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SHERIFF KOON'S COLUMN: Risks of Addiction

Lexington, SC - 03/26/2021 (Sheriff Jay Koon) - This week is National Drug and Alcohol Facts Week. Each year, the week provides opportunities to talk about the science of drug use and addiction among youth. With that in mind, I’d like to share more with you about a topic you’ve probably heard a lot about in the news lately: the opioid crisis.

As parents and grandparents, what do opioids have to do with you?

If your child has had a sports injury, dental work or surgery, it is possible that he or she was prescribed a pain reliever that contained an opioid. Opioids can be very effective at reducing severe pain in the short term, such as after surgery, but they can be very addictive, especially if they are misused or taken without strict supervision.

Children and adolescents are at greater risk than adults of becoming addicted when exposed to drugs. Particularly when used in treating children or adolescents, opioids should only be taken to manage severe pain, when no other pain medicine works, and for the shortest time necessary—and most importantly, only while under the careful watch of a trained health care provider.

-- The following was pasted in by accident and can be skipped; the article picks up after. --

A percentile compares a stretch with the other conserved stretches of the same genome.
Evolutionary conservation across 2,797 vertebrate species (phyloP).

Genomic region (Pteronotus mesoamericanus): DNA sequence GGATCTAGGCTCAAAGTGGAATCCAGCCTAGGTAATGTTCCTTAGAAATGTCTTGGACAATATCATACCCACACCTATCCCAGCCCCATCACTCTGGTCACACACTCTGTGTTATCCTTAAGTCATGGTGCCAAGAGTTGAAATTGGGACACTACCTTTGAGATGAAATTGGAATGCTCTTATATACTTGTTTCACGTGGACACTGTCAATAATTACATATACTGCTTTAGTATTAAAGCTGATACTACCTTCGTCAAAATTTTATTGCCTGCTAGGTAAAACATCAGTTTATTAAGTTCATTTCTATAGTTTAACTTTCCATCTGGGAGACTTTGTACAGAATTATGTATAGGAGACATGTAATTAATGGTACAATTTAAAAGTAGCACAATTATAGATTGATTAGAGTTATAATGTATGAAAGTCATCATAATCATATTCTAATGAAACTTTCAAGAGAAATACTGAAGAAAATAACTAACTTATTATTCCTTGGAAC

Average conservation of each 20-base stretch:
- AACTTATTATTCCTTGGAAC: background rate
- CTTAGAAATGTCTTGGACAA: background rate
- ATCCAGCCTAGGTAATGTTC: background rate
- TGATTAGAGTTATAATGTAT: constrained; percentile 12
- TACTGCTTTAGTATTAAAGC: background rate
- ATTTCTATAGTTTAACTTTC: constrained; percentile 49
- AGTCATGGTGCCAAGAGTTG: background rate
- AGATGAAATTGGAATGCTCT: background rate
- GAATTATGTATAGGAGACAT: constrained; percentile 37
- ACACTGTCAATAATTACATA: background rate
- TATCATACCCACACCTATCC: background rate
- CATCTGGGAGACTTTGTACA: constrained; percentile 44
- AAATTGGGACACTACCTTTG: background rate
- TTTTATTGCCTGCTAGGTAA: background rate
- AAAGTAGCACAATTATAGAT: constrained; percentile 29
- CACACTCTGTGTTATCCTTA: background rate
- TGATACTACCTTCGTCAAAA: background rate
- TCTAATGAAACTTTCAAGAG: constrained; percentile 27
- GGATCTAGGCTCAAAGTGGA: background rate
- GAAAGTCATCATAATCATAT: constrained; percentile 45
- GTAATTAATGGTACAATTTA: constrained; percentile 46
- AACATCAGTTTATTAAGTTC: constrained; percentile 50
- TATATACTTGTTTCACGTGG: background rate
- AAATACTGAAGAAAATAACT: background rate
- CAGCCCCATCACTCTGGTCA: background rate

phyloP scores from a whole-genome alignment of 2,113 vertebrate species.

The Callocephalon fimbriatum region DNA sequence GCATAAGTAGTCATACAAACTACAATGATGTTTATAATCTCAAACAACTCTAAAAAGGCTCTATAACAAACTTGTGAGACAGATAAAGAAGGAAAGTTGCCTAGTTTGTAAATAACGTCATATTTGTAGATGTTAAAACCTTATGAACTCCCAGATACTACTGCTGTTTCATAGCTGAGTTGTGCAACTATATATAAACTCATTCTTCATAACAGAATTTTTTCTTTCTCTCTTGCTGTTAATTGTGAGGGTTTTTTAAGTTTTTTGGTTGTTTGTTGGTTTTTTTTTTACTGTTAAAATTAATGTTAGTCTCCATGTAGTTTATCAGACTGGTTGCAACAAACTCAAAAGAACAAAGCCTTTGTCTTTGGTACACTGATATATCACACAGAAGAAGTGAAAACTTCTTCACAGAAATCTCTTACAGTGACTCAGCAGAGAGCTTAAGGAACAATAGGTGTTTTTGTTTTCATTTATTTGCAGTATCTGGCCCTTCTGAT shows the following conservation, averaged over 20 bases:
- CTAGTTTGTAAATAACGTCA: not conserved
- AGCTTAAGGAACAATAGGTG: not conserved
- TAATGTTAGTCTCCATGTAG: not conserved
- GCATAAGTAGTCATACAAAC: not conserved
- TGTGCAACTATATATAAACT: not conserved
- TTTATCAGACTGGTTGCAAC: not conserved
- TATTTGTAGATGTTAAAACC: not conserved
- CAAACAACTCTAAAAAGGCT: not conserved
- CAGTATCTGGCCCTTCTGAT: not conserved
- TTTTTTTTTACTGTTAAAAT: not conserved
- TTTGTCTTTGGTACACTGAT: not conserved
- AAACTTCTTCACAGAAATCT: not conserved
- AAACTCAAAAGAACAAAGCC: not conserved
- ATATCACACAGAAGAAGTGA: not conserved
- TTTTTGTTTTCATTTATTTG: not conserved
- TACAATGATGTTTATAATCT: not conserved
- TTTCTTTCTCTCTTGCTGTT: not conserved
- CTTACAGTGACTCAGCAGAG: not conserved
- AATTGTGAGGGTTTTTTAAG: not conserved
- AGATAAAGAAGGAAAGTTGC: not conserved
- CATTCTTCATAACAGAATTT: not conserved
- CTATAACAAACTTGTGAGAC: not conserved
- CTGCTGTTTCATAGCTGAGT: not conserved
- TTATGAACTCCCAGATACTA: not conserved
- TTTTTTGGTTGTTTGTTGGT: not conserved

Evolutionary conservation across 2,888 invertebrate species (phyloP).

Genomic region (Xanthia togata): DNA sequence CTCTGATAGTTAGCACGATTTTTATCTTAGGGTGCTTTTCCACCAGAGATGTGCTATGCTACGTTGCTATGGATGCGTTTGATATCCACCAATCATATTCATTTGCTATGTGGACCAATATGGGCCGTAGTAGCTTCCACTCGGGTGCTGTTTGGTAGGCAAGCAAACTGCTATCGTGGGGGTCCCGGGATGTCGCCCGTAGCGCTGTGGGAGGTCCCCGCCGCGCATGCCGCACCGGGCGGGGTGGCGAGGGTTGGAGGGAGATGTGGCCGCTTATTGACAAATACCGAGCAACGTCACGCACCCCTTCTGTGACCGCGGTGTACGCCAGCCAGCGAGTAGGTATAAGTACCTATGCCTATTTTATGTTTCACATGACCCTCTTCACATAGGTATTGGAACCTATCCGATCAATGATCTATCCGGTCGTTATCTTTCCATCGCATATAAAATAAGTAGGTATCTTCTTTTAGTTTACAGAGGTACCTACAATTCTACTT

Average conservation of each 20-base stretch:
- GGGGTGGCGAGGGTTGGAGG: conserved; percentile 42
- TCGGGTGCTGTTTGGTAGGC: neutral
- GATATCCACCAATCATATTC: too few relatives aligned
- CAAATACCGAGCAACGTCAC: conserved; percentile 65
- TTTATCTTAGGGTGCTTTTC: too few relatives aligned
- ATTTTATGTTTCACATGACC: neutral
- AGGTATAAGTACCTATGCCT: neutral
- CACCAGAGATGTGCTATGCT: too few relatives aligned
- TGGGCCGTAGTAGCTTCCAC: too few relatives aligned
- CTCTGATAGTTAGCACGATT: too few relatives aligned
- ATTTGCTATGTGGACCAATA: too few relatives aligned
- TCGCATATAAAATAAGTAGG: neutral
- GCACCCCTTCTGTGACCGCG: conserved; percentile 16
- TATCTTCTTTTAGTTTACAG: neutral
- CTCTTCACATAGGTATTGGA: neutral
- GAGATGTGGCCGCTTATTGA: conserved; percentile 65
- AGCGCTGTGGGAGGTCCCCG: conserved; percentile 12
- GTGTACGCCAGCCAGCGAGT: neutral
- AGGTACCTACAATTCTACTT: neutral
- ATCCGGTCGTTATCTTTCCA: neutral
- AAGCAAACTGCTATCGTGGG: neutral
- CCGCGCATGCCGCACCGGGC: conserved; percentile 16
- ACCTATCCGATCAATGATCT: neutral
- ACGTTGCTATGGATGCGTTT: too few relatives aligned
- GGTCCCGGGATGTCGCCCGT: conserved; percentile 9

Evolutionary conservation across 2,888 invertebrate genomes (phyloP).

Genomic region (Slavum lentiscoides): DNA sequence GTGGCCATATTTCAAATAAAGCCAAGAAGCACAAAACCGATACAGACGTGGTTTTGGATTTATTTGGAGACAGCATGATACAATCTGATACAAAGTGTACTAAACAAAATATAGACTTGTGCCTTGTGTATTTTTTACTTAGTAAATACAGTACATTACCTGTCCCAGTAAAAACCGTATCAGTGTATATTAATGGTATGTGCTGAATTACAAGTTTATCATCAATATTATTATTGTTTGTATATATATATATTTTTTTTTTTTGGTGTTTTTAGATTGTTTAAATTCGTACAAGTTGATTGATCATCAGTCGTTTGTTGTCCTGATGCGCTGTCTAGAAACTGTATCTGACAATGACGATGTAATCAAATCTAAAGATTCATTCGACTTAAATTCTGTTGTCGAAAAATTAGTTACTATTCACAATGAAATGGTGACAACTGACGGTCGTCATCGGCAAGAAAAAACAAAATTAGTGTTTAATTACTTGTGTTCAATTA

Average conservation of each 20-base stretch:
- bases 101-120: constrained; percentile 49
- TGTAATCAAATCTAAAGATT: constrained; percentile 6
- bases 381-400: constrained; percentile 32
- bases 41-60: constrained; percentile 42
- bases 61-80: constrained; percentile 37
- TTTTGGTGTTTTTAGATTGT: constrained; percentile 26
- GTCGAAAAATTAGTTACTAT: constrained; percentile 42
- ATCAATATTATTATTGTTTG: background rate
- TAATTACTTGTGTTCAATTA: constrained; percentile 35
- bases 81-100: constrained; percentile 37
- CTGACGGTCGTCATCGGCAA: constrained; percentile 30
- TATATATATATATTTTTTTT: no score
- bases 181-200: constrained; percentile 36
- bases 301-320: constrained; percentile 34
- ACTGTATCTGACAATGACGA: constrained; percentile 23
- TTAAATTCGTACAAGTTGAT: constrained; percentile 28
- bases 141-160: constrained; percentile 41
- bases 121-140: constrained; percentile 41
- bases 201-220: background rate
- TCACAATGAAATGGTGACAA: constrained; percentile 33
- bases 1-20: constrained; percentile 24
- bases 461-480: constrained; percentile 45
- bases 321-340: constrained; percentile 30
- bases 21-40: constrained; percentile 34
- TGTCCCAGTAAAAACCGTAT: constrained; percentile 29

In addition to opioids prescribed for treating pain, there are powerful opioids sold on the street and used solely to get high, including heroin and illicit fentanyl. These are also highly addictive. All opioids—particularly when misused to get high, or when used for pain without proper medical supervision—can result in deadly overdoses.

While opioid misuse in teens has been going down, the rate of opioid misuse increases significantly after the age of 18, so it is critical to talk with the teens in your life early and frequently to protect them from experimenting with opioids. Talking to your kids about drugs might not be easy, but it is important.


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